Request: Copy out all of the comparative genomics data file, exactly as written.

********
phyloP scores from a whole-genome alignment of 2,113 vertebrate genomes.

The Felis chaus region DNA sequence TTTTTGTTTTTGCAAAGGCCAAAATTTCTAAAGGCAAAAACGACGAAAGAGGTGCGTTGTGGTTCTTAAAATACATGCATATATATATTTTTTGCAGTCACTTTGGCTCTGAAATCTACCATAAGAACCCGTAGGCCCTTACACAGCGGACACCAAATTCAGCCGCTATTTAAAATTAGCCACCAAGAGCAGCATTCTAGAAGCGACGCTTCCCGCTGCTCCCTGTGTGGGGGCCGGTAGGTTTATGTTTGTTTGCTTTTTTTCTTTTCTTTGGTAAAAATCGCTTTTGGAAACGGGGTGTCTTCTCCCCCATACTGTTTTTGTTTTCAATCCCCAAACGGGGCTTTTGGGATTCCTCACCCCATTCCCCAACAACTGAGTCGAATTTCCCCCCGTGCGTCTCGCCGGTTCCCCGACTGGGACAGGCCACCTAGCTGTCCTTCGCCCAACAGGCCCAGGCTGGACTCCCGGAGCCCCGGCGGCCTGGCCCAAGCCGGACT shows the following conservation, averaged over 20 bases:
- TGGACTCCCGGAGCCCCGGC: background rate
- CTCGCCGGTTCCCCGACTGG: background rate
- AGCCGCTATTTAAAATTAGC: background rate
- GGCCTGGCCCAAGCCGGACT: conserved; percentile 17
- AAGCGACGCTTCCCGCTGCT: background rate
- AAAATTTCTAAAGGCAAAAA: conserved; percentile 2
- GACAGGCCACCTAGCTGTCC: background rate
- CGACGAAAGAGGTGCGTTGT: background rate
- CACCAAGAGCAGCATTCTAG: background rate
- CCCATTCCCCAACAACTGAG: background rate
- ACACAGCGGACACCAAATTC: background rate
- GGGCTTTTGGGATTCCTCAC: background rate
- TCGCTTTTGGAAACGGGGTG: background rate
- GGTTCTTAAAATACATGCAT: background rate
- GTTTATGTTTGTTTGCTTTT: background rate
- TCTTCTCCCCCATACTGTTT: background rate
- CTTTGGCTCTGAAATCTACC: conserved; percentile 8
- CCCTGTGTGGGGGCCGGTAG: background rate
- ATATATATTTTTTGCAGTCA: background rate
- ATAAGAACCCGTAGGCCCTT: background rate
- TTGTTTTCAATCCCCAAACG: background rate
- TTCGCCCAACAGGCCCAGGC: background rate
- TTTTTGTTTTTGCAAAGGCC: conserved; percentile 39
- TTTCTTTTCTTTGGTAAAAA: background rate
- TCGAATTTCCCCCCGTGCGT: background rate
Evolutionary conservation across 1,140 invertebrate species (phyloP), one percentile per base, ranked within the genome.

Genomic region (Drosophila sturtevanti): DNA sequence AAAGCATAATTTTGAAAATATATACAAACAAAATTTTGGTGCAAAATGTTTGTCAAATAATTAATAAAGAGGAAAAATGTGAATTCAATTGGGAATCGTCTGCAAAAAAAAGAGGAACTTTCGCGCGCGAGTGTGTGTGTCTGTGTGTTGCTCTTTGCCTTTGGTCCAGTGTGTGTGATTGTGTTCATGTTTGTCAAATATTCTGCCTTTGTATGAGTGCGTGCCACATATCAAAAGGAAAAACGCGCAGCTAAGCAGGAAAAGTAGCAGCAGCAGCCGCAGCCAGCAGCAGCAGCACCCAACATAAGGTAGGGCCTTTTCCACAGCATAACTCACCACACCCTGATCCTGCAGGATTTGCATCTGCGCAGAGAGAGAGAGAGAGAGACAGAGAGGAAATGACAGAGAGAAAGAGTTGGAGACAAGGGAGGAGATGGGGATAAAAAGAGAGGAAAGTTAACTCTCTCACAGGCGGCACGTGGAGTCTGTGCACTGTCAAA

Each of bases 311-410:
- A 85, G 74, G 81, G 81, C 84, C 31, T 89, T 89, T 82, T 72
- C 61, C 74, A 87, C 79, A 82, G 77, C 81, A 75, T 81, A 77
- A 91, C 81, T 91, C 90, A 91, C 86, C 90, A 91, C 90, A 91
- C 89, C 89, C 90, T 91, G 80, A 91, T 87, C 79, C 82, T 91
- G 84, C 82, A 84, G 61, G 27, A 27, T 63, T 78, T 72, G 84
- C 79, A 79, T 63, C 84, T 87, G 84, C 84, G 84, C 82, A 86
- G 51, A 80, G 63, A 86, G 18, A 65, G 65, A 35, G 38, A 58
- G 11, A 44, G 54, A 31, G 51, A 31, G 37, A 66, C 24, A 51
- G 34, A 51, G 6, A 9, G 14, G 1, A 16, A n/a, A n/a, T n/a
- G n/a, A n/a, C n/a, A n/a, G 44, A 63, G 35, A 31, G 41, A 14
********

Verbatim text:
phyloP scores from a whole-genome alignment of 2,113 vertebrate genomes.

The Felis chaus region DNA sequence TTTTTGTTTTTGCAAAGGCCAAAATTTCTAAAGGCAAAAACGACGAAAGAGGTGCGTTGTGGTTCTTAAAATACATGCATATATATATTTTTTGCAGTCACTTTGGCTCTGAAATCTACCATAAGAACCCGTAGGCCCTTACACAGCGGACACCAAATTCAGCCGCTATTTAAAATTAGCCACCAAGAGCAGCATTCTAGAAGCGACGCTTCCCGCTGCTCCCTGTGTGGGGGCCGGTAGGTTTATGTTTGTTTGCTTTTTTTCTTTTCTTTGGTAAAAATCGCTTTTGGAAACGGGGTGTCTTCTCCCCCATACTGTTTTTGTTTTCAATCCCCAAACGGGGCTTTTGGGATTCCTCACCCCATTCCCCAACAACTGAGTCGAATTTCCCCCCGTGCGTCTCGCCGGTTCCCCGACTGGGACAGGCCACCTAGCTGTCCTTCGCCCAACAGGCCCAGGCTGGACTCCCGGAGCCCCGGCGGCCTGGCCCAAGCCGGACT shows the following conservation, averaged over 20 bases:
- TGGACTCCCGGAGCCCCGGC: background rate
- CTCGCCGGTTCCCCGACTGG: background rate
- AGCCGCTATTTAAAATTAGC: background rate
- GGCCTGGCCCAAGCCGGACT: conserved; percentile 17
- AAGCGACGCTTCCCGCTGCT: background rate
- AAAATTTCTAAAGGCAAAAA: conserved; percentile 2
- GACAGGCCACCTAGCTGTCC: background rate
- CGACGAAAGAGGTGCGTTGT: background rate
- CACCAAGAGCAGCATTCTAG: background rate
- CCCATTCCCCAACAACTGAG: background rate
- ACACAGCGGACACCAAATTC: background rate
- GGGCTTTTGGGATTCCTCAC: background rate
- TCGCTTTTGGAAACGGGGTG: background rate
- GGTTCTTAAAATACATGCAT: background rate
- GTTTATGTTTGTTTGCTTTT: background rate
- TCTTCTCCCCCATACTGTTT: background rate
- CTTTGGCTCTGAAATCTACC: conserved; percentile 8
- CCCTGTGTGGGGGCCGGTAG: background rate
- ATATATATTTTTTGCAGTCA: background rate
- ATAAGAACCCGTAGGCCCTT: background rate
- TTGTTTTCAATCCCCAAACG: background rate
- TTCGCCCAACAGGCCCAGGC: background rate
- TTTTTGTTTTTGCAAAGGCC: conserved; percentile 39
- TTTCTTTTCTTTGGTAAAAA: background rate
- TCGAATTTCCCCCCGTGCGT: background rate
Evolutionary conservation across 1,140 invertebrate species (phyloP), one percentile per base, ranked within the genome.

Genomic region (Drosophila sturtevanti): DNA sequence AAAGCATAATTTTGAAAATATATACAAACAAAATTTTGGTGCAAAATGTTTGTCAAATAATTAATAAAGAGGAAAAATGTGAATTCAATTGGGAATCGTCTGCAAAAAAAAGAGGAACTTTCGCGCGCGAGTGTGTGTGTCTGTGTGTTGCTCTTTGCCTTTGGTCCAGTGTGTGTGATTGTGTTCATGTTTGTCAAATATTCTGCCTTTGTATGAGTGCGTGCCACATATCAAAAGGAAAAACGCGCAGCTAAGCAGGAAAAGTAGCAGCAGCAGCCGCAGCCAGCAGCAGCAGCACCCAACATAAGGTAGGGCCTTTTCCACAGCATAACTCACCACACCCTGATCCTGCAGGATTTGCATCTGCGCAGAGAGAGAGAGAGAGAGACAGAGAGGAAATGACAGAGAGAAAGAGTTGGAGACAAGGGAGGAGATGGGGATAAAAAGAGAGGAAAGTTAACTCTCTCACAGGCGGCACGTGGAGTCTGTGCACTGTCAAA

Each of bases 311-410:
- A 85, G 74, G 81, G 81, C 84, C 31, T 89, T 89, T 82, T 72
- C 61, C 74, A 87, C 79, A 82, G 77, C 81, A 75, T 81, A 77
- A 91, C 81, T 91, C 90, A 91, C 86, C 90, A 91, C 90, A 91
- C 89, C 89, C 90, T 91, G 80, A 91, T 87, C 79, C 82, T 91
- G 84, C 82, A 84, G 61, G 27, A 27, T 63, T 78, T 72, G 84
- C 79, A 79, T 63, C 84, T 87, G 84, C 84, G 84, C 82, A 86
- G 51, A 80, G 63, A 86, G 18, A 65, G 65, A 35, G 38, A 58
- G 11, A 44, G 54, A 31, G 51, A 31, G 37, A 66, C 24, A 51
- G 34, A 51, G 6, A 9, G 14, G 1, A 16, A n/a, A n/a, T n/a
- G n/a, A n/a, C n/a, A n/a, G 44, A 63, G 35, A 31, G 41, A 14